The news was softened by a report from the Bureau of Labor Statistics (BLS) that claimed 180,000 new jobs had been created in March. But that’s all baloney. The country lost another 16,000 manufacturing jobs in the same period and construction labor has been falling for a year. Chuck Butler of the Daily Pfennig noted that the fantastical numbers were conjured up by using the BLS “Birth-death model” which creates “ghost jobs” out of thin air (much like the way the Fed creates credit). In other words, the BLS job figures are nearly as unreliable as the core rate of inflation (CPI) which excludes food, energy, as well as modifying rising housing costs.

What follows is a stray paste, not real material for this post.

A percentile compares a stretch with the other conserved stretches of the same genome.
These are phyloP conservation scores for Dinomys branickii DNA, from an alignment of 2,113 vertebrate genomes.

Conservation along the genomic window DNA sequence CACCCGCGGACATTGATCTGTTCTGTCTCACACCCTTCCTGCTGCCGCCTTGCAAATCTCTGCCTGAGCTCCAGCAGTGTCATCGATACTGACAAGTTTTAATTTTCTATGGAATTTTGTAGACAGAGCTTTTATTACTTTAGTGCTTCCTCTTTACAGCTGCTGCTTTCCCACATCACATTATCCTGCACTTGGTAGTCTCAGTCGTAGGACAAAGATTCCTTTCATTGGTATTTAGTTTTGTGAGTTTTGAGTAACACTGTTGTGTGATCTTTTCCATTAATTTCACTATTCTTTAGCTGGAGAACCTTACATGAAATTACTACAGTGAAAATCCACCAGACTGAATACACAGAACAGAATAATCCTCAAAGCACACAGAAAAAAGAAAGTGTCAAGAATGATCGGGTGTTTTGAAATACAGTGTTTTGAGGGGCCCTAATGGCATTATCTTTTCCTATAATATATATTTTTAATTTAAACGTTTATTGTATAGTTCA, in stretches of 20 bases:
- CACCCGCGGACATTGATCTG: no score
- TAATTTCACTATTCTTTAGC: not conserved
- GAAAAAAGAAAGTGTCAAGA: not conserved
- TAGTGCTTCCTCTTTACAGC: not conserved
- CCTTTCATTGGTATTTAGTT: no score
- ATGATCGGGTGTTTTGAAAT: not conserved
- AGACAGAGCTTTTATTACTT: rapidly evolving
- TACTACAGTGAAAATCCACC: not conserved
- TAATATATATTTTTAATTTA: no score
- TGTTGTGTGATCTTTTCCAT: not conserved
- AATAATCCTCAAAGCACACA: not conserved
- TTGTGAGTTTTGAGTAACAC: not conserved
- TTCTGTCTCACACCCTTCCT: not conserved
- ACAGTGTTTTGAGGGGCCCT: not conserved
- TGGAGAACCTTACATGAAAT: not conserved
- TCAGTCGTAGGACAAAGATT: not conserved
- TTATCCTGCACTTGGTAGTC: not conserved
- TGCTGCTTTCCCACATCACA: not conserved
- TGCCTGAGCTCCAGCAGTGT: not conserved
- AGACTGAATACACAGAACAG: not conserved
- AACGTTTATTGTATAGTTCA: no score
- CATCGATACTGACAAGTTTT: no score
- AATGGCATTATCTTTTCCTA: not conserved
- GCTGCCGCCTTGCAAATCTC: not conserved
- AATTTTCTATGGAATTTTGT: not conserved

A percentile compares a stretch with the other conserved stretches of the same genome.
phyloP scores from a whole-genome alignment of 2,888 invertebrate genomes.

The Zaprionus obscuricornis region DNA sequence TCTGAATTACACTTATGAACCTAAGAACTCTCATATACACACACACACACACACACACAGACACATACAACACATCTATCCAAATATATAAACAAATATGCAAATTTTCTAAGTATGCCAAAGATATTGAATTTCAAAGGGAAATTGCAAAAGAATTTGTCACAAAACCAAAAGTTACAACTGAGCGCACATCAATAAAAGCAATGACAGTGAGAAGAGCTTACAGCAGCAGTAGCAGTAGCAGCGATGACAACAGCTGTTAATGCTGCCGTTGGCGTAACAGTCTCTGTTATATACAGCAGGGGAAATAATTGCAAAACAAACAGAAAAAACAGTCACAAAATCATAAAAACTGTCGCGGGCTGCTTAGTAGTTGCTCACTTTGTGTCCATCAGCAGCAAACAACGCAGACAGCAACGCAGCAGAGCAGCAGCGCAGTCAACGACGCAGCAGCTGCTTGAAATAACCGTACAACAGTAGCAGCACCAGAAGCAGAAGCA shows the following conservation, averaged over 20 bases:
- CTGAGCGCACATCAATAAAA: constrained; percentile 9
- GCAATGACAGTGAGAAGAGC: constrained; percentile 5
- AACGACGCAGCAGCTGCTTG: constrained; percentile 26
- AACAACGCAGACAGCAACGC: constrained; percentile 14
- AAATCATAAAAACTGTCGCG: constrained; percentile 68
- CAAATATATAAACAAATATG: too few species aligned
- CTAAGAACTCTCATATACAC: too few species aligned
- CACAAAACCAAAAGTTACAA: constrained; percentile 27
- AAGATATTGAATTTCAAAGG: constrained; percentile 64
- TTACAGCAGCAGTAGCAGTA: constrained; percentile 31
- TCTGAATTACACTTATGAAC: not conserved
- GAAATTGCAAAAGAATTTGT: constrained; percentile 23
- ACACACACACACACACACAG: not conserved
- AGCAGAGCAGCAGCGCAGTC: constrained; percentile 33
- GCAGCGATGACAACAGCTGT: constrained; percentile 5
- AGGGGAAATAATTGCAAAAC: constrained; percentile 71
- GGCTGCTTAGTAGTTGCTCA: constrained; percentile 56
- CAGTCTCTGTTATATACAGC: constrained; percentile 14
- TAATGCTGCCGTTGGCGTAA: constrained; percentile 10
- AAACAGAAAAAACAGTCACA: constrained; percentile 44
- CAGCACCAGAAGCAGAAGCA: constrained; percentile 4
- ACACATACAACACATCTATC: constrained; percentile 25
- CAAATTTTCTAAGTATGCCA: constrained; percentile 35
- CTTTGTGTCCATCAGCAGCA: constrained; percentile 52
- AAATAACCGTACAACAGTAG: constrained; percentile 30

Think about that: How does the government calculate inflation without evaluating fixed prices on basic necessities? It’s a complete fraud. The only thing the CPI is good for is computing price hikes on the cheap Chinese widgets purchased at Target or Wal-Mart. Most people judge the declining value of the dollar by their trips to the gas station or supermarket. They know that the dollar is tanking and they don’t need Fed chief Bernanke to tell them it’s all in their mind.
Nevertheless, Wall Street rallied on the jobs report, which (temporarily) allayed fears about the downturn in sub-primes.
Hooray for the “faith based” stock market!
It is common practice to water down bad economic news by using manipulated statistics provided by the government. But a closer look at the facts will convince even the biggest skeptic that the housing market is flat-lining and won’t revive anytime soon.